Loop Trolley System to Connect Forest Park Attractions with University City Loop Businesses
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by Betty Moore, SLFP.com
ST. LOUIS, MO, (SLFP.com), July 9, 2010 - The announcement of nearly $25 million for the Loop Trolley System linking Forest Park to the University City Loop culminated a decade of work by a strong coalition of supporters.
Joe Edwards, owner of Blueberry Hill restaurant, Pin-Up Bowl, and the Pageant Building, organized the St. Louis Trolley Company (LTC) with the help of Citizens for Modern Transit (CMT).
CMT secured a grant from the East-West Gateway Council of Governments and the Missouri Department of Transportation to purchase and renovate two historic vehicles for the new line. The trolleys are currently on display in front of the Missouri History Museum and Commerce Bank in The Loop.
The official announcement was made by Department of Transportation Undersecretary for Policy Roy Kienitz at a press conference attended by Congressional Reps. Russ Carnahan and Wm. Lacy Clay, St. Louis County Executive Charlie Dooley.
"When I came to Congress in 2005, I fought to get on the Transportation Committee," stated Congressman Carnahan. "It's been vital to our region and in that first year we got the highway bill passed with authorizing language for this project. At that time people thought this was an idea that was long and hard to reach. It's a thrill to see this idea become a reality."
In a conversation following the press conference, Edwards was eager to comment on the Loop Trolley system.
"Our work on this project is a unique and innovative public-private partnership in which the Loop Trolley Company has brought together the City of St. Louis, University City, St. Louis County, Washington University, Missouri History Museum and a consortium of local philanthropy and business interests," stated Edwards.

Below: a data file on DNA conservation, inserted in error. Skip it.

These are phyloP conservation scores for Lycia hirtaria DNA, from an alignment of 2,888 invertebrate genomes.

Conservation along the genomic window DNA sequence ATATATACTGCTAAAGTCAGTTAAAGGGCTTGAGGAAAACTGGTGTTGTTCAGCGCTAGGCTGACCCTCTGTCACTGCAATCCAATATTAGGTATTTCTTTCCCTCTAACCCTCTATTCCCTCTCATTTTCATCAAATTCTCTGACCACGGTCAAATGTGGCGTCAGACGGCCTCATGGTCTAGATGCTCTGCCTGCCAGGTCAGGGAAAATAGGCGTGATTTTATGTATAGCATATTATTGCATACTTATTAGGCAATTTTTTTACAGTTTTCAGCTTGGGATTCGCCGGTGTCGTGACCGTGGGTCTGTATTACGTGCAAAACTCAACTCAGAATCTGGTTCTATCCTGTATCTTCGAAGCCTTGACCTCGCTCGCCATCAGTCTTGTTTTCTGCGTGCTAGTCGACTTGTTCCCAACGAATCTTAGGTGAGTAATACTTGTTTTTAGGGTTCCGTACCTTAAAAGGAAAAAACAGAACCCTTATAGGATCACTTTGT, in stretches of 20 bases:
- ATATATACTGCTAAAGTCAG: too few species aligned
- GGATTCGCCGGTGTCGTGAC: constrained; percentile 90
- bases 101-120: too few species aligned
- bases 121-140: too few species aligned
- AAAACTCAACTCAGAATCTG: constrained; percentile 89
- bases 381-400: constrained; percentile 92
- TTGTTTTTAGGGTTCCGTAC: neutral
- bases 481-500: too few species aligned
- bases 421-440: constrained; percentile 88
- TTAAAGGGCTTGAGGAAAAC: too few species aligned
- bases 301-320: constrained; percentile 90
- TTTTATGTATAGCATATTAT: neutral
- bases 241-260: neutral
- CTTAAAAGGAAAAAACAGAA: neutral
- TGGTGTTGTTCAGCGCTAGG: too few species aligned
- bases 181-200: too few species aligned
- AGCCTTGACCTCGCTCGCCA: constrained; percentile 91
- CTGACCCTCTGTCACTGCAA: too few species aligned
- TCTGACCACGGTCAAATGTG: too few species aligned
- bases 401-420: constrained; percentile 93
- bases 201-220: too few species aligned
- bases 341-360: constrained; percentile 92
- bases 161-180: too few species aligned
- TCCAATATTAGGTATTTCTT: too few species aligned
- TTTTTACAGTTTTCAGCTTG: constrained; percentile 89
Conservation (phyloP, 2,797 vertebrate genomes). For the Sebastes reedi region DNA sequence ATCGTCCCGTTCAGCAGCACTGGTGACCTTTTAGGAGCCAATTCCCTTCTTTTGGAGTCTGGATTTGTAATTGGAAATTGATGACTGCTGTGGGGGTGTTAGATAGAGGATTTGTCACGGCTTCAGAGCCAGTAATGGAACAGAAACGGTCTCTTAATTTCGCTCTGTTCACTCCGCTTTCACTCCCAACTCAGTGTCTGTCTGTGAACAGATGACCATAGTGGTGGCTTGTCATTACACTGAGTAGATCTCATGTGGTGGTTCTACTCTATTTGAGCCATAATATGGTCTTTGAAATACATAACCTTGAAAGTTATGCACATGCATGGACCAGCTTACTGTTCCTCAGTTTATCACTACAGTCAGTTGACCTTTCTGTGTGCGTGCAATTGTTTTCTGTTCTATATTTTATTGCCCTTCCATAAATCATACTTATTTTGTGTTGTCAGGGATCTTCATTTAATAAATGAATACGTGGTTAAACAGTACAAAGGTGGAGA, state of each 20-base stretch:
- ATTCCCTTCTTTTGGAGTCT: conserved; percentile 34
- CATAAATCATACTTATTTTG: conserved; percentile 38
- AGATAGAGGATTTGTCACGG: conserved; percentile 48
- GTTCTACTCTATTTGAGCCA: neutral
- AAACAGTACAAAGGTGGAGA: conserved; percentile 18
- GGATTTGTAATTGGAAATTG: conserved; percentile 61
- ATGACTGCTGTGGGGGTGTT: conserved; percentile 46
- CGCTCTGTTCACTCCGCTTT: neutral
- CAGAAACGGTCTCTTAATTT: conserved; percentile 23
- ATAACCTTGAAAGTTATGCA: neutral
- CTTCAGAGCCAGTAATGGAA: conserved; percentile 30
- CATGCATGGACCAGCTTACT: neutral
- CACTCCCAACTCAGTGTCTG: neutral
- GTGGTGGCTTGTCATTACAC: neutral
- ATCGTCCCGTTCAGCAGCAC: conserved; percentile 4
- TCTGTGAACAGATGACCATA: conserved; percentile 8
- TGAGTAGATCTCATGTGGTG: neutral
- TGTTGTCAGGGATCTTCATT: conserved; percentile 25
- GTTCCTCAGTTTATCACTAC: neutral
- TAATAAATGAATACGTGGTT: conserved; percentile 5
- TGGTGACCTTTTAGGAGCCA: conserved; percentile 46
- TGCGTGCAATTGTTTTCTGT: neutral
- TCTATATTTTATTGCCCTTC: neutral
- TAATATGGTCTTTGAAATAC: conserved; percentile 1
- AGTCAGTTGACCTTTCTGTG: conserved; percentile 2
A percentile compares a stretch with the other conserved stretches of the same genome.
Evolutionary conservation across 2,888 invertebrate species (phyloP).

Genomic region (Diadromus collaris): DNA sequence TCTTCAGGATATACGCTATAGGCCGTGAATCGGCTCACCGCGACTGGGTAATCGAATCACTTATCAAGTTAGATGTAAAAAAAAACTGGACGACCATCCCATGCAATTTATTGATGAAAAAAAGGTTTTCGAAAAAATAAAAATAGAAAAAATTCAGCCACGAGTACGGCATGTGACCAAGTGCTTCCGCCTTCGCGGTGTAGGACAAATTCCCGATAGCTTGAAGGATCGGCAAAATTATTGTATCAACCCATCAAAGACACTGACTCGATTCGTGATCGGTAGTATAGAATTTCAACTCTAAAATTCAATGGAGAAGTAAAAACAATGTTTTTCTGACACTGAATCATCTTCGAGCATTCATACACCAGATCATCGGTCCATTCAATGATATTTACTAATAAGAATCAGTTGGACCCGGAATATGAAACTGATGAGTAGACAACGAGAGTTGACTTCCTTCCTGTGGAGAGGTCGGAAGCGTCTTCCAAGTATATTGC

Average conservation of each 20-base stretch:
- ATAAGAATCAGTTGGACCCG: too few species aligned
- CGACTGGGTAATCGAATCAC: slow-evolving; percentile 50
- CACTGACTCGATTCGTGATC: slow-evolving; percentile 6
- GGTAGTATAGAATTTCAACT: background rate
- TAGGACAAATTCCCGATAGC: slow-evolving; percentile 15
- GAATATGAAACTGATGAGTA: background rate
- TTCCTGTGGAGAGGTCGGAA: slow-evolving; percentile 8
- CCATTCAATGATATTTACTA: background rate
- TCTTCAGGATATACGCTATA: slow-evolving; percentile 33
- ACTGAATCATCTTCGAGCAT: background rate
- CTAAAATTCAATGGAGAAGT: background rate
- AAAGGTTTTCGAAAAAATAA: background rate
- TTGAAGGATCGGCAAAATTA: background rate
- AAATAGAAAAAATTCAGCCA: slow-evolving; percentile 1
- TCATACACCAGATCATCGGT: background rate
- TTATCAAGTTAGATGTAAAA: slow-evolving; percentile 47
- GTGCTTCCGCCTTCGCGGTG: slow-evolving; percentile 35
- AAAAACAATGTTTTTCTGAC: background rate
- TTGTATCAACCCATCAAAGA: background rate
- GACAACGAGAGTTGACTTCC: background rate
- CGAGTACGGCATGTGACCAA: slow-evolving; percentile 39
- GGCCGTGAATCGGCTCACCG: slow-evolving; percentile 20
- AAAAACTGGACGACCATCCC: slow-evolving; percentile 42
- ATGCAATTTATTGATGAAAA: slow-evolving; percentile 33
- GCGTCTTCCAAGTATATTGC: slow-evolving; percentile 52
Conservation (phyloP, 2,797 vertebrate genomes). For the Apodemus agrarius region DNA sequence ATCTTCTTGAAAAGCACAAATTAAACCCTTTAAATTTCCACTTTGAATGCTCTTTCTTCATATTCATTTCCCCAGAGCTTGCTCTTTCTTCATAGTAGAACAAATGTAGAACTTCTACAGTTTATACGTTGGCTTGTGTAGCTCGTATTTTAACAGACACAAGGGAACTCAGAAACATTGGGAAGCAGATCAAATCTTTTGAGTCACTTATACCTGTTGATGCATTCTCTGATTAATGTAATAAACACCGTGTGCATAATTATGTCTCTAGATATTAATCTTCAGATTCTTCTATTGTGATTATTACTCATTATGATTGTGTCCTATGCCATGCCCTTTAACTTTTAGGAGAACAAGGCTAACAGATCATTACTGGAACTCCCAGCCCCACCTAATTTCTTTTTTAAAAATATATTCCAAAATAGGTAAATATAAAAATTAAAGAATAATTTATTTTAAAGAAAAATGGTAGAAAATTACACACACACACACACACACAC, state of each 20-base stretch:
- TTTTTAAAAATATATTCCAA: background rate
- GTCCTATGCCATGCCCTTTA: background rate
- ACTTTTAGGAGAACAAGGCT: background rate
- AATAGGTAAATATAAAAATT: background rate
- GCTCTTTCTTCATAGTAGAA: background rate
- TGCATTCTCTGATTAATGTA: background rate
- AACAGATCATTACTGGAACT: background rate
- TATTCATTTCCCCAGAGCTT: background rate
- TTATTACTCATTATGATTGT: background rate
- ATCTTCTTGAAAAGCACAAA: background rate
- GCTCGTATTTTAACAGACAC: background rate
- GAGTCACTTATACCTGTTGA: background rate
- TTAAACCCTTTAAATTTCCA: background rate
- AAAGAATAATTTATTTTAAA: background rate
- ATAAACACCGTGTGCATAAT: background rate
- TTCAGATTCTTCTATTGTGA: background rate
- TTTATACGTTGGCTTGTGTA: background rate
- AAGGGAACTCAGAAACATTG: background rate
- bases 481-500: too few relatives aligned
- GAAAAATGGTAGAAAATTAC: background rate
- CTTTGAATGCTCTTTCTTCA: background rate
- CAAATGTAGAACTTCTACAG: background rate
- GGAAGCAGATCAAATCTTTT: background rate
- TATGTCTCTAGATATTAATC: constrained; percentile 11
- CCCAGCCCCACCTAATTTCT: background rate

As traffic cruised by and people walked along tree shaded sidewalks, Edwards explained that loop trolleys will be hybrid electric/battery vehicles that offer clean, convenient and accessible alternatives to driving between major activity centers.
"The 2.2 mile trolley will connect two MetroLink station with a wide variety of retail, educational, cultural and entertainment venues. It will reinforce the pedestrian environment and support historic neighborhoods," he emphasized.
"It can be an environmentally positive attraction, it can be a prototype and source of pride for the entire metropolitan area. It can connect neighborhoods and make the community more liveable. It will also help retain young professionals that sometimes slip away from St. Louis," he said pointing to the nearby apartment buildings. "They are going to have more opportunities to get around without a car. They are very self-conscious of environmental issues."
Although critics have already cast doubt on the project, supporters believe that the Loop Trolley system will be the engine to spur economic development along this former streetcar corridor and accelerate the ongoing revitalization of the area east of the Loop near Forest Park.
When asked if the $25 million might be considered a waste of money, Edwards responded quickly that the money is small compared to the impact it is going to have on St. Louis. "First of all, this money was put aside by Congress over a year ago specifically for Urban Circulation. There was strong competition with cities and other states. We were one of only five cities who received streetcar or trolley money," he smiled proudly.
Edward said that a fixed-track vintage trolley system can be built in a first-class manner which will add to the quality of life and increase tourism.
"People who think of the trolley as a means of just getting a person from one point to another are missing the point," he continued. "Because of the fixed-track nature, it draws investment in the area. They are projecting 450 new residential structures in the next five years and a lot more commercial development including office and retail."
The Delmar Loop was named after the Delmar Streetcar system that provided service for visitors and residents to University City in the early 1900s. Today streetcars are making strong comebacks in cities such as San Francisco, Portland, Kenosha, Memphis, Charlotte and Dallas.
Living up to his fond moniker, 'Mayor of the Loop', Edwards beamed when he spoke of the potential impact on tourism. "We can look at other cities and see the benefits that trolleys have provided in every way. We are really lucky to be in this position right now. People want to live next to clean, electric transit. We need to stabilize the central corridor to make St. Louis great again."
The Loop Trolley project is estimated to create about 350 direct construction jobs. The design and construction is expected to begin in 2011 with the trolley opening sometime in 2012.
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